Archive for the ‘Pastoral Ministry’ Category
“This is the story of a remarkable odd couple.” That’s the description of the new film “G-DOG” about Jesuit Father Greg Boyle and the former gang members, or homies, he’s served and befriended since 1992, when he founded Homeboy Industries in Los Angeles.
Homeboy Industries helps former gang members learn skills to better their lives and provides jobs in its bakery, café and t-shirt store.
“G-DOG” was directed by Academy Award-winning documentarian Freida Mock and had its U.S. debut this past June at the Los Angeles Film Festival.
Mock says she was inspired to make the film after seeing Fr. Boyle’s book “Tattoos on the Heart.” She remembers thinking, “A priest, kids, gangs and love? What’s this all about?”
The film, which is slated for theatrical release next year, introduces audiences to Fr. Boyle and the homies he helps. It also depicts a tough year for Homeboy Industries, with the possibility that the businesses will have to close because of challenging economic times.
Variety’s review said, “In an era with a paucity of real heroes, a genuine one emerges in “G-Dog”: the inexhaustible Jesuit priest Greg Boyle, whose Homeboy Industries has saved countless lives in Los Angeles’ gang-plagued neighborhoods.”
For more, visit the film’s website, www.gdogthemovie.com, where you can meet the cast and view clips.
When Jesuit Father David Shields returned to his native Milwaukee in 1996 after teaching and ministering on the Pine Ridge Reservation in South Dakota for 22 years, he had an idea to create an affordable, accessible place where the Latino community could gather to pray, talk and learn.
His idea resulted in Casa Romero, an urban, bilingual spiritual renewal center he founded in Milwaukee 11 years ago. Since then hundreds of families and young people have flocked to the center on their own journeys of self-reflection and discovery, reports the Milwaukee-Wisconsin Journal Sentinel.
The purpose of the center is to form and renew individuals and to strengthen families, thereby building community, according to Fr. Shields. One family program aims to deepen the bond between parents and teens through various activities that include sharing cultural and faith values. Another program is a bilingual retreat for teen girls and their moms.
The center has also expanded its programs to serve beyond the Latino community. There’s an “Urban Plunge” community service retreat for suburbanites and those from rural areas who want an urban experience.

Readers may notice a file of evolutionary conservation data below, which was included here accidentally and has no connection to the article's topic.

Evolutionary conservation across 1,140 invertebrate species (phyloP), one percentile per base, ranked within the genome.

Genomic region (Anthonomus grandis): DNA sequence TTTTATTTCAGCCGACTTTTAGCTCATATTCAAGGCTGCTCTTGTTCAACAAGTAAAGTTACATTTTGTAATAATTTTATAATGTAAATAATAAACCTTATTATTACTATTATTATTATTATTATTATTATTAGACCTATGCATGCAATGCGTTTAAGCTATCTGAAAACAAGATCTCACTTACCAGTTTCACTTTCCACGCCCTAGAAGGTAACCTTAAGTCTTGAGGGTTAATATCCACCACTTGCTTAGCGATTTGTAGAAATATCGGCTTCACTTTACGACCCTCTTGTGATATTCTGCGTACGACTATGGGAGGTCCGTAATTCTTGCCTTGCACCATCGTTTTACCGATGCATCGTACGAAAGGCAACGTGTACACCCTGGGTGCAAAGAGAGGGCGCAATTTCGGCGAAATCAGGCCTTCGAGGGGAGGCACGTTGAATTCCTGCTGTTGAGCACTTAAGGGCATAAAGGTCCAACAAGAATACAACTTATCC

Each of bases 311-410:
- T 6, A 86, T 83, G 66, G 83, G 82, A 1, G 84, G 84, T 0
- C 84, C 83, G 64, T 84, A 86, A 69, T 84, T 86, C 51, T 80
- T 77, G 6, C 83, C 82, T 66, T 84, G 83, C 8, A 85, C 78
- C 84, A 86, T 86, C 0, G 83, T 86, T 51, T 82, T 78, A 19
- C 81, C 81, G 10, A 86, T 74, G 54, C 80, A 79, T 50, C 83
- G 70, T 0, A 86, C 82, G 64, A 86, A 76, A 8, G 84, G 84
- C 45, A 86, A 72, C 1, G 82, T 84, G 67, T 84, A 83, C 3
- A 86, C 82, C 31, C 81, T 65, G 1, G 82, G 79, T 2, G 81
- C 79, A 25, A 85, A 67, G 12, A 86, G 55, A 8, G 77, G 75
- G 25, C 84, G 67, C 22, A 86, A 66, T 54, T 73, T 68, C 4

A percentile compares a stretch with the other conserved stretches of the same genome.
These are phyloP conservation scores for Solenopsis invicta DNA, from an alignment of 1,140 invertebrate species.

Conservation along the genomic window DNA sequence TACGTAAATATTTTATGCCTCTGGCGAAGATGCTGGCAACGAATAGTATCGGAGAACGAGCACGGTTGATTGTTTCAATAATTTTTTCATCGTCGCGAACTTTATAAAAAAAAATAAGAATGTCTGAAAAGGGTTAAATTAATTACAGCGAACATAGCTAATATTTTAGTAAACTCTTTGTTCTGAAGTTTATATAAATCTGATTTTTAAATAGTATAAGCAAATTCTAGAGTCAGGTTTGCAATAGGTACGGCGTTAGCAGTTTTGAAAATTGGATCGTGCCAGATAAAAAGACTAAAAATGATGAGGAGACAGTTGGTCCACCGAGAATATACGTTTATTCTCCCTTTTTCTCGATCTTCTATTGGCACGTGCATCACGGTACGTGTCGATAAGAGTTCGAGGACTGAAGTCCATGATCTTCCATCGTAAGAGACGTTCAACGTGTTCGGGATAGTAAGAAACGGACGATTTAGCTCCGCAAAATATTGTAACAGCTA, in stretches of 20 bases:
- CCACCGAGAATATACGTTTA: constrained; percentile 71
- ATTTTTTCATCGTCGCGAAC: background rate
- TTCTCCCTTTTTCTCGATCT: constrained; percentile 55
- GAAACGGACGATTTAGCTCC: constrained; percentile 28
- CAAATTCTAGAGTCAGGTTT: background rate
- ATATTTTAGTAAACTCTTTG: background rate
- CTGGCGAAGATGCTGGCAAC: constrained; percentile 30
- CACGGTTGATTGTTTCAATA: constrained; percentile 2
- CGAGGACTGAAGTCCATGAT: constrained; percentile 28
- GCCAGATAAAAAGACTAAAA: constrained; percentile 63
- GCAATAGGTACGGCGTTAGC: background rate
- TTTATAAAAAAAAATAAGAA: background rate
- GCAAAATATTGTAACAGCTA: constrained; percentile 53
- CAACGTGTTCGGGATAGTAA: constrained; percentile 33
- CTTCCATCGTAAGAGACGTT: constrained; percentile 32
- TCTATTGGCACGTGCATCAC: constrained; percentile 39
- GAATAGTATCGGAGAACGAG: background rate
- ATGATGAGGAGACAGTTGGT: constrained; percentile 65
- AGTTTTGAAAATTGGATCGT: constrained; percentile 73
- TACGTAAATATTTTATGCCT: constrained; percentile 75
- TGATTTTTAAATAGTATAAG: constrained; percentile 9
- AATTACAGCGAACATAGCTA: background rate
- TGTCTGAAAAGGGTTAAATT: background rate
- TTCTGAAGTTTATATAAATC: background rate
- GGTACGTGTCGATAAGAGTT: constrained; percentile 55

Fr. Shields says the “Plunge” is becoming increasingly popular. “It’s an educational hands-on mission trip where individuals serve at the Saturday meal program at Gesu Church, visit with the homeless at Repairers of the Breach, or go to a homeless shelter,” he said.
“I think there’s a real concern in the heart of people,” Fr. Shields said. “They’re surprised when they meet homeless people and learn they’re ‘just like me’ and realize that they could be a couple of paychecks from that situation,” he said.
Casa Romero is housed in a former convent that had been vacant. The building was purchased for $100, and gifts and donations helped renovate it.
“There was no big plan,” Fr. Shields said. “We have no reason to exist, except by the grace of God.”
To read more about Fr. Shields and Casa Romero, visit the Milwaukee-Wisconsin Journal Sentinel website.
The Society of Jesus founded the Diocese of Fairbanks 125 years ago, and today that legacy continues in the work of Jesuits actively promoting vocations and developing native leadership in Alaska.
In the past, Jesuit priests would either live among native people or visit them frequently. Jesuit Fathers Tom Provinsal, Ted Kestler, Chuck Peterson and Gregg Wood agreed that today the priority of the Catholic Church in “bush villages,” remote native communities only accessible by plane or boat, is the promotion of vocations and catechetical formation and training of lay people.
“How do you combine what we call practical theology with theology?” questioned Fr. Kestler, who described himself as a “theologyholic.”
Members of Alaska’s indigenous communities learn by doing, he explained, whereas the church, influenced by Western culture, puts theory before practice.
“In the Catholic Church, there are some things you can’t teach by doing, but other things you can. We need to find a balance,” Fr. Kestler said.